Sunday, July 22, 2012

Alaskan Adventure, Part Two: Kayaks, Birds, and Otters

Have you ever been kayaking?  This was my second time (first was on our 2006 Alaska trip) and I adore it.  I feared I might have grown too old or creaky in the intervening six years, but no such thing!  So here I share the experience, so you can enjoy an armchair kayak (guaranteed dry).


Peter slept in, enjoying the peace at the Good Karma, but Denise and I went.  You book a kayak (or halibut boat, or bear flight) excursion on the Homer Spit, that finger of land that juts out from Homer into Kachemak Bay.  It's the tourist center of town, and very attractive (below).  At the appointed time you show up at the charter office, and they take you on a fast boat across Kachemak Bay, where you get rigged up with kayak gear and insert yourself into the kayak.

Homer Spit


Our guide was a young woman named Kim, in her own kayak, and there were three other young women in their 20s, one in a single kayak, two in a double.  Denise and I were the elders in a double kayak, but we actually were pretty darn fast kayakers - Denise is a whiz!  So it was a group of all women, and there was something very enjoyable about that.  Now, here we go:  the paddling begins!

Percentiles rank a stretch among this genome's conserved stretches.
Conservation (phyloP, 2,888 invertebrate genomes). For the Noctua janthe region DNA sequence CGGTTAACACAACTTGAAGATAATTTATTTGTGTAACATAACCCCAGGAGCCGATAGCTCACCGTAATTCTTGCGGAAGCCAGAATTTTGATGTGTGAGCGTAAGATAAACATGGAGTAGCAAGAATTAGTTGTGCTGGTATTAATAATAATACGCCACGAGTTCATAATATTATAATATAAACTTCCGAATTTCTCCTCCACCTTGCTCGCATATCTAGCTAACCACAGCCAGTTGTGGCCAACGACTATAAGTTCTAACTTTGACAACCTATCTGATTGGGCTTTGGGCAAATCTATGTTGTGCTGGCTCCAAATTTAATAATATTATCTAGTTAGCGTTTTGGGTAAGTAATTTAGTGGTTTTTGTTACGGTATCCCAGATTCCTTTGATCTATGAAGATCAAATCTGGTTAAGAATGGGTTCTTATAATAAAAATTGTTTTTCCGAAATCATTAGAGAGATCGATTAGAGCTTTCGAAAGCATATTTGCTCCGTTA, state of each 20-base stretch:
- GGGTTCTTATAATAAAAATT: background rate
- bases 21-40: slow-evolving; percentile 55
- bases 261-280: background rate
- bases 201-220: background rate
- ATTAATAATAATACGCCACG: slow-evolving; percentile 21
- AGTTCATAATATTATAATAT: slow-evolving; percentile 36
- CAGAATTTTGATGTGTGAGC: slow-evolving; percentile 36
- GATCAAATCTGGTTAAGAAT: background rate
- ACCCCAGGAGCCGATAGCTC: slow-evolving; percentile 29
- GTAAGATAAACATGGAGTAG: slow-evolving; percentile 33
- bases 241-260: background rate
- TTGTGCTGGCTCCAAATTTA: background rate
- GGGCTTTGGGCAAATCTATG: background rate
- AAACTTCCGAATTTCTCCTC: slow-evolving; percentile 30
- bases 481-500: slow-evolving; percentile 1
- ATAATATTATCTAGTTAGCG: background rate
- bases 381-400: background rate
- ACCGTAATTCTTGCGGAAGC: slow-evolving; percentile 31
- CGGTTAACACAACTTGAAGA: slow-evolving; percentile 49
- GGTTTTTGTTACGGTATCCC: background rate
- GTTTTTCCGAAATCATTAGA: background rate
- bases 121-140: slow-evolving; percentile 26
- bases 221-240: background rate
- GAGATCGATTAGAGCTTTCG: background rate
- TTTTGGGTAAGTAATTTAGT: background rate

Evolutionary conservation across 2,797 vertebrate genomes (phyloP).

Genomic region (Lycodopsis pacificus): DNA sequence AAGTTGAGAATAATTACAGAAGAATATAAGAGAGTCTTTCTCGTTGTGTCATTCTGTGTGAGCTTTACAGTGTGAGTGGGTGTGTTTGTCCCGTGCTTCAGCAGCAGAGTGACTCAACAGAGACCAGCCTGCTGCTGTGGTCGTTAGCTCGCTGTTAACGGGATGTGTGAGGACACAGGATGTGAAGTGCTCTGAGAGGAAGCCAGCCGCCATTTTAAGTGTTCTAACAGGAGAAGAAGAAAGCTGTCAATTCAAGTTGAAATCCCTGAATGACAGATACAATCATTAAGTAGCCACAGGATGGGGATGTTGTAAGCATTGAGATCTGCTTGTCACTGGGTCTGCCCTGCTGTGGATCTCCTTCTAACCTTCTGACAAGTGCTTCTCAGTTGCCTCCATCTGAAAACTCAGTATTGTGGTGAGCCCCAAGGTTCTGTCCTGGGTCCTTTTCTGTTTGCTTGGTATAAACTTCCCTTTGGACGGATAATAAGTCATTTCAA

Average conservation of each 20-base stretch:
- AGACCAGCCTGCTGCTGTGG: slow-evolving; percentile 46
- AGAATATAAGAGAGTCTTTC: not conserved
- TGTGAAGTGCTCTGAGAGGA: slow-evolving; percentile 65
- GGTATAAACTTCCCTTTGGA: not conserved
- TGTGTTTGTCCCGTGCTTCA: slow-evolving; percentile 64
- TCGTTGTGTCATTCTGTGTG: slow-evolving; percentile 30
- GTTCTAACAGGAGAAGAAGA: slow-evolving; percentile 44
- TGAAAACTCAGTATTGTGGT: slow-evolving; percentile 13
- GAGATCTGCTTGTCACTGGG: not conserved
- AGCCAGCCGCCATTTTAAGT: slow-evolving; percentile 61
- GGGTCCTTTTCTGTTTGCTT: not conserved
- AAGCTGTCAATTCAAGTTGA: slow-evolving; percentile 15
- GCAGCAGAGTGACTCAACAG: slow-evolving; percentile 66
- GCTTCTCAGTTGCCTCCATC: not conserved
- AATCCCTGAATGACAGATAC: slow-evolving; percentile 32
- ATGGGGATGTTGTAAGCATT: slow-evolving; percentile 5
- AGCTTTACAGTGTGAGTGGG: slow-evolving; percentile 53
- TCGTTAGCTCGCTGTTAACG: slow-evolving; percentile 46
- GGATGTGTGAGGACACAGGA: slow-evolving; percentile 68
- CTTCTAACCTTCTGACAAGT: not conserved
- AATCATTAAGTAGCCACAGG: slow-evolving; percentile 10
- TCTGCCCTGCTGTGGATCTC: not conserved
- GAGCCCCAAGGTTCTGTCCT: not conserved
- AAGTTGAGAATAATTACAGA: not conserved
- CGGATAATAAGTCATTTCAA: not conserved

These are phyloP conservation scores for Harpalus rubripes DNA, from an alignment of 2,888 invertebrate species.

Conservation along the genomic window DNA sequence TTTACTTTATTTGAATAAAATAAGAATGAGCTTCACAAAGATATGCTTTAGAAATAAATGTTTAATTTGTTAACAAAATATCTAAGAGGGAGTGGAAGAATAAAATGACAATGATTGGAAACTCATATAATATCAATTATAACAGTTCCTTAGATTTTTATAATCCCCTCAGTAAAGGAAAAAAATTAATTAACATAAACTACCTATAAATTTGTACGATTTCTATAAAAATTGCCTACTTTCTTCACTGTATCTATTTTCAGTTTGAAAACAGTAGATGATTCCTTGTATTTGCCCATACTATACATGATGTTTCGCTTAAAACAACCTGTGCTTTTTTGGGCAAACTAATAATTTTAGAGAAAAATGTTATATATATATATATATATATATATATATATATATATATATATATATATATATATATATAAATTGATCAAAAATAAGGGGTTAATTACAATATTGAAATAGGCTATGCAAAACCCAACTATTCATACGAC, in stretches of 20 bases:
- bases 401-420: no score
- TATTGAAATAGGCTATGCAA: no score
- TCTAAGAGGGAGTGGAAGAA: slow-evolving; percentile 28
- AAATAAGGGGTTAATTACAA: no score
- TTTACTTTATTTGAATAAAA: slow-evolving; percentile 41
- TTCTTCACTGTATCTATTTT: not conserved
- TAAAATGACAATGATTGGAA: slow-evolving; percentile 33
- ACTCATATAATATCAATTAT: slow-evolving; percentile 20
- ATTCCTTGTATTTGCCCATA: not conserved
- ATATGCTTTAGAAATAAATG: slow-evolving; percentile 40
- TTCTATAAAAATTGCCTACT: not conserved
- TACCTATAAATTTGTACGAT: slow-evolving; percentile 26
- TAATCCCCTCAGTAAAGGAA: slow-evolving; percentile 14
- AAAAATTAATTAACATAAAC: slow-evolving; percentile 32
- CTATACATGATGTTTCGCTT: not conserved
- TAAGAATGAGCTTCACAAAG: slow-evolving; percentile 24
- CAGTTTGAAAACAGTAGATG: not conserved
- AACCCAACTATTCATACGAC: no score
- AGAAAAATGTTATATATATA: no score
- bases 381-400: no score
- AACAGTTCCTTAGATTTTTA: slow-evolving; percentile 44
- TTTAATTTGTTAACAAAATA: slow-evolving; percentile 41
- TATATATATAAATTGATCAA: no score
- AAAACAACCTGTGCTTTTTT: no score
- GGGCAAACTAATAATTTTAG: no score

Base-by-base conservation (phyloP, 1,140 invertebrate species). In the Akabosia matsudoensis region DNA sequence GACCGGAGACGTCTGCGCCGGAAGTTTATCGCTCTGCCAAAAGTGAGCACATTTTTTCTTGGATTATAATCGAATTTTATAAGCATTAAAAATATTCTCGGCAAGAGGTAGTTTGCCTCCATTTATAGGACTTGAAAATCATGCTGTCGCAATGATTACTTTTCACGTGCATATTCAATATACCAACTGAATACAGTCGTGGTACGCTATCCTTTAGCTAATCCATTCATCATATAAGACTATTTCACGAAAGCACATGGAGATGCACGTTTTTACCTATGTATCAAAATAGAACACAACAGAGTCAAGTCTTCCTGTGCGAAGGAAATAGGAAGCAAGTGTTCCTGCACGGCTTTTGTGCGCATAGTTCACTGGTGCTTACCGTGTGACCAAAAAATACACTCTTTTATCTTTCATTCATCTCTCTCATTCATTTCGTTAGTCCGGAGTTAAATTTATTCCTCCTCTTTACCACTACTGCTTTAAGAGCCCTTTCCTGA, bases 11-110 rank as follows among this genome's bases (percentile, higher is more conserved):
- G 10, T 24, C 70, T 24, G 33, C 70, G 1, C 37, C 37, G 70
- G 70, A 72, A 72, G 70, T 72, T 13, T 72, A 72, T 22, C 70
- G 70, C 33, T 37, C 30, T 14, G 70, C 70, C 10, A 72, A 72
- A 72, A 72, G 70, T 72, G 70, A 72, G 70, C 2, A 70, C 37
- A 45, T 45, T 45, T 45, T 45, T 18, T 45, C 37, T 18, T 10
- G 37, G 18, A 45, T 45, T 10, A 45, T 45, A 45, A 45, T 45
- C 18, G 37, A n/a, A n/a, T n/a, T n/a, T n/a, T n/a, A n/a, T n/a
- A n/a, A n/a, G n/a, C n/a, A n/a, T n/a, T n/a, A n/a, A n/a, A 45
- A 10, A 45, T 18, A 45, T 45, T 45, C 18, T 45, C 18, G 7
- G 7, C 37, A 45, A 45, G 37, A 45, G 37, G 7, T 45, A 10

We paddled past lots of little islands.

Then we approached Gull Island, bird central.


Every few minutes an eagle alights on Gull Island, and thousands of birds lift into the sky, all screaming in alarm!  It's bedlam.  Killewakes, guillemots, murre, and more.

These are murre, a kind of Alaskan small penguin.

One of us taking pictures.



Here's an eagle, that which all the other birds fear.  And with reason.  We saw one lift a murre into his talons and fly off!  Even the guide said she'd never seen that before.  Of course it happened too fast to get a picture, but it's engraved grandly and horrifically in my mind's eye.


Denise and me, the Music and Art kayak girls



It's fun!